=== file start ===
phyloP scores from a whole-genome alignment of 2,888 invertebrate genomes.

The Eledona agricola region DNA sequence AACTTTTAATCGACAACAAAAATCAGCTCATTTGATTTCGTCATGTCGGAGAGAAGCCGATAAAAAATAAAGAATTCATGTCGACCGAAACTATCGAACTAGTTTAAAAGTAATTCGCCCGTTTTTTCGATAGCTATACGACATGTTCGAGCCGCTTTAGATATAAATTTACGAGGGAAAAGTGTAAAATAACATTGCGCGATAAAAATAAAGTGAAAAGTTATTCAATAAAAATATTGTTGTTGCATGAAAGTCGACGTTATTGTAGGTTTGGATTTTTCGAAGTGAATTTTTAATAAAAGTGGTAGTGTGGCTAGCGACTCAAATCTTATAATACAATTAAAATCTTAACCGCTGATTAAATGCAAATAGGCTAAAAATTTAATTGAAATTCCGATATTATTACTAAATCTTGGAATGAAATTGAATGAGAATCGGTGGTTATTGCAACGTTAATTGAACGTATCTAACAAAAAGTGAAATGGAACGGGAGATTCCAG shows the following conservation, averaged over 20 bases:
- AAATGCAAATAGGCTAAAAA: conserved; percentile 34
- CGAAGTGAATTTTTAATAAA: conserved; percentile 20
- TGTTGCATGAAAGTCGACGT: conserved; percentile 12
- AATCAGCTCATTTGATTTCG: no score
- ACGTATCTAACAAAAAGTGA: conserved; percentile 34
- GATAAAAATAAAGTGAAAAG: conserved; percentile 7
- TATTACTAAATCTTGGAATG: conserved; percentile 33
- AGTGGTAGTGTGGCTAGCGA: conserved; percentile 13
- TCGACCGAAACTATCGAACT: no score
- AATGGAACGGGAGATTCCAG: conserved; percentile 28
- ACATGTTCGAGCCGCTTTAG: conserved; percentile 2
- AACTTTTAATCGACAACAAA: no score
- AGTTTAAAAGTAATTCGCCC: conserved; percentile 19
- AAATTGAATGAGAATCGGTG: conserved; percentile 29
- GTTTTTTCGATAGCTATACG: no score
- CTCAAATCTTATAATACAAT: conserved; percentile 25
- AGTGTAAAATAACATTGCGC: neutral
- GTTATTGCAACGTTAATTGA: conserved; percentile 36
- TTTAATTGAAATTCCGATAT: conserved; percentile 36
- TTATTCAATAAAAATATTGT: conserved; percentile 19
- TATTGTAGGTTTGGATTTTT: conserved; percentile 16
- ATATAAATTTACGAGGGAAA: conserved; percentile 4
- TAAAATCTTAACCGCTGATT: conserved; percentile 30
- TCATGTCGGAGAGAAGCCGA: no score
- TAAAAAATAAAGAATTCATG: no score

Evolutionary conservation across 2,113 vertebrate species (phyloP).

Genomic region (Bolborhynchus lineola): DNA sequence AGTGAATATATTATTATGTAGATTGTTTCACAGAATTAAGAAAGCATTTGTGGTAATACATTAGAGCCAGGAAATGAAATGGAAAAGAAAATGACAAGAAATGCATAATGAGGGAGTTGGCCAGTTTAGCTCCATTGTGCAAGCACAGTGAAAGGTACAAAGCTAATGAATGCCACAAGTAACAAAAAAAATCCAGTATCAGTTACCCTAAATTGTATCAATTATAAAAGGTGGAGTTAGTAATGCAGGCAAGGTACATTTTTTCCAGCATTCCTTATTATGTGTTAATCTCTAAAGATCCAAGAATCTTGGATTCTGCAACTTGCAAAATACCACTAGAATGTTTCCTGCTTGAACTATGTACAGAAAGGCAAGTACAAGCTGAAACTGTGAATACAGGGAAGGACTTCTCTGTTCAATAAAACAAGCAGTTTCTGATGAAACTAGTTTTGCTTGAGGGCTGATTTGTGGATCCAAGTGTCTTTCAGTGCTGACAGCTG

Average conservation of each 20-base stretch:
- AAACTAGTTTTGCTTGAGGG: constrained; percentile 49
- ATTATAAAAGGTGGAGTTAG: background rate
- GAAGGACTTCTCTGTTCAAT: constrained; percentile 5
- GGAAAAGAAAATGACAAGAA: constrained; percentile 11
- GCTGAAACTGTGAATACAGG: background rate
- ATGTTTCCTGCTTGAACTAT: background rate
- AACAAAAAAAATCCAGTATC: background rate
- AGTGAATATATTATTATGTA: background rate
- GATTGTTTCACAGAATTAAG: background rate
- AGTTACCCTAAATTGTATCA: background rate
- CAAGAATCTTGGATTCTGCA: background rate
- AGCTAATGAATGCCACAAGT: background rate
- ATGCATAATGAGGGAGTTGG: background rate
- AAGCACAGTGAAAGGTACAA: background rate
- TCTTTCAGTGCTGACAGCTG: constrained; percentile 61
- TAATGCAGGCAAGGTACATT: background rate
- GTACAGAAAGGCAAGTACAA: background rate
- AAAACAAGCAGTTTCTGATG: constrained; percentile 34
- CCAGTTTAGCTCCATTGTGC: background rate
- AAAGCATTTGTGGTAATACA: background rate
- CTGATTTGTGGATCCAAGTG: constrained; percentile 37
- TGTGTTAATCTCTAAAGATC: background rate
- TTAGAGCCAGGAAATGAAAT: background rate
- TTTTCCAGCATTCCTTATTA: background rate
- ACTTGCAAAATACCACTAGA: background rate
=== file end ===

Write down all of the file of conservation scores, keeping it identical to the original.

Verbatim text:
phyloP scores from a whole-genome alignment of 2,888 invertebrate genomes.

The Eledona agricola region DNA sequence AACTTTTAATCGACAACAAAAATCAGCTCATTTGATTTCGTCATGTCGGAGAGAAGCCGATAAAAAATAAAGAATTCATGTCGACCGAAACTATCGAACTAGTTTAAAAGTAATTCGCCCGTTTTTTCGATAGCTATACGACATGTTCGAGCCGCTTTAGATATAAATTTACGAGGGAAAAGTGTAAAATAACATTGCGCGATAAAAATAAAGTGAAAAGTTATTCAATAAAAATATTGTTGTTGCATGAAAGTCGACGTTATTGTAGGTTTGGATTTTTCGAAGTGAATTTTTAATAAAAGTGGTAGTGTGGCTAGCGACTCAAATCTTATAATACAATTAAAATCTTAACCGCTGATTAAATGCAAATAGGCTAAAAATTTAATTGAAATTCCGATATTATTACTAAATCTTGGAATGAAATTGAATGAGAATCGGTGGTTATTGCAACGTTAATTGAACGTATCTAACAAAAAGTGAAATGGAACGGGAGATTCCAG shows the following conservation, averaged over 20 bases:
- AAATGCAAATAGGCTAAAAA: conserved; percentile 34
- CGAAGTGAATTTTTAATAAA: conserved; percentile 20
- TGTTGCATGAAAGTCGACGT: conserved; percentile 12
- AATCAGCTCATTTGATTTCG: no score
- ACGTATCTAACAAAAAGTGA: conserved; percentile 34
- GATAAAAATAAAGTGAAAAG: conserved; percentile 7
- TATTACTAAATCTTGGAATG: conserved; percentile 33
- AGTGGTAGTGTGGCTAGCGA: conserved; percentile 13
- TCGACCGAAACTATCGAACT: no score
- AATGGAACGGGAGATTCCAG: conserved; percentile 28
- ACATGTTCGAGCCGCTTTAG: conserved; percentile 2
- AACTTTTAATCGACAACAAA: no score
- AGTTTAAAAGTAATTCGCCC: conserved; percentile 19
- AAATTGAATGAGAATCGGTG: conserved; percentile 29
- GTTTTTTCGATAGCTATACG: no score
- CTCAAATCTTATAATACAAT: conserved; percentile 25
- AGTGTAAAATAACATTGCGC: neutral
- GTTATTGCAACGTTAATTGA: conserved; percentile 36
- TTTAATTGAAATTCCGATAT: conserved; percentile 36
- TTATTCAATAAAAATATTGT: conserved; percentile 19
- TATTGTAGGTTTGGATTTTT: conserved; percentile 16
- ATATAAATTTACGAGGGAAA: conserved; percentile 4
- TAAAATCTTAACCGCTGATT: conserved; percentile 30
- TCATGTCGGAGAGAAGCCGA: no score
- TAAAAAATAAAGAATTCATG: no score

Evolutionary conservation across 2,113 vertebrate species (phyloP).

Genomic region (Bolborhynchus lineola): DNA sequence AGTGAATATATTATTATGTAGATTGTTTCACAGAATTAAGAAAGCATTTGTGGTAATACATTAGAGCCAGGAAATGAAATGGAAAAGAAAATGACAAGAAATGCATAATGAGGGAGTTGGCCAGTTTAGCTCCATTGTGCAAGCACAGTGAAAGGTACAAAGCTAATGAATGCCACAAGTAACAAAAAAAATCCAGTATCAGTTACCCTAAATTGTATCAATTATAAAAGGTGGAGTTAGTAATGCAGGCAAGGTACATTTTTTCCAGCATTCCTTATTATGTGTTAATCTCTAAAGATCCAAGAATCTTGGATTCTGCAACTTGCAAAATACCACTAGAATGTTTCCTGCTTGAACTATGTACAGAAAGGCAAGTACAAGCTGAAACTGTGAATACAGGGAAGGACTTCTCTGTTCAATAAAACAAGCAGTTTCTGATGAAACTAGTTTTGCTTGAGGGCTGATTTGTGGATCCAAGTGTCTTTCAGTGCTGACAGCTG

Average conservation of each 20-base stretch:
- AAACTAGTTTTGCTTGAGGG: constrained; percentile 49
- ATTATAAAAGGTGGAGTTAG: background rate
- GAAGGACTTCTCTGTTCAAT: constrained; percentile 5
- GGAAAAGAAAATGACAAGAA: constrained; percentile 11
- GCTGAAACTGTGAATACAGG: background rate
- ATGTTTCCTGCTTGAACTAT: background rate
- AACAAAAAAAATCCAGTATC: background rate
- AGTGAATATATTATTATGTA: background rate
- GATTGTTTCACAGAATTAAG: background rate
- AGTTACCCTAAATTGTATCA: background rate
- CAAGAATCTTGGATTCTGCA: background rate
- AGCTAATGAATGCCACAAGT: background rate
- ATGCATAATGAGGGAGTTGG: background rate
- AAGCACAGTGAAAGGTACAA: background rate
- TCTTTCAGTGCTGACAGCTG: constrained; percentile 61
- TAATGCAGGCAAGGTACATT: background rate
- GTACAGAAAGGCAAGTACAA: background rate
- AAAACAAGCAGTTTCTGATG: constrained; percentile 34
- CCAGTTTAGCTCCATTGTGC: background rate
- AAAGCATTTGTGGTAATACA: background rate
- CTGATTTGTGGATCCAAGTG: constrained; percentile 37
- TGTGTTAATCTCTAAAGATC: background rate
- TTAGAGCCAGGAAATGAAAT: background rate
- TTTTCCAGCATTCCTTATTA: background rate
- ACTTGCAAAATACCACTAGA: background rate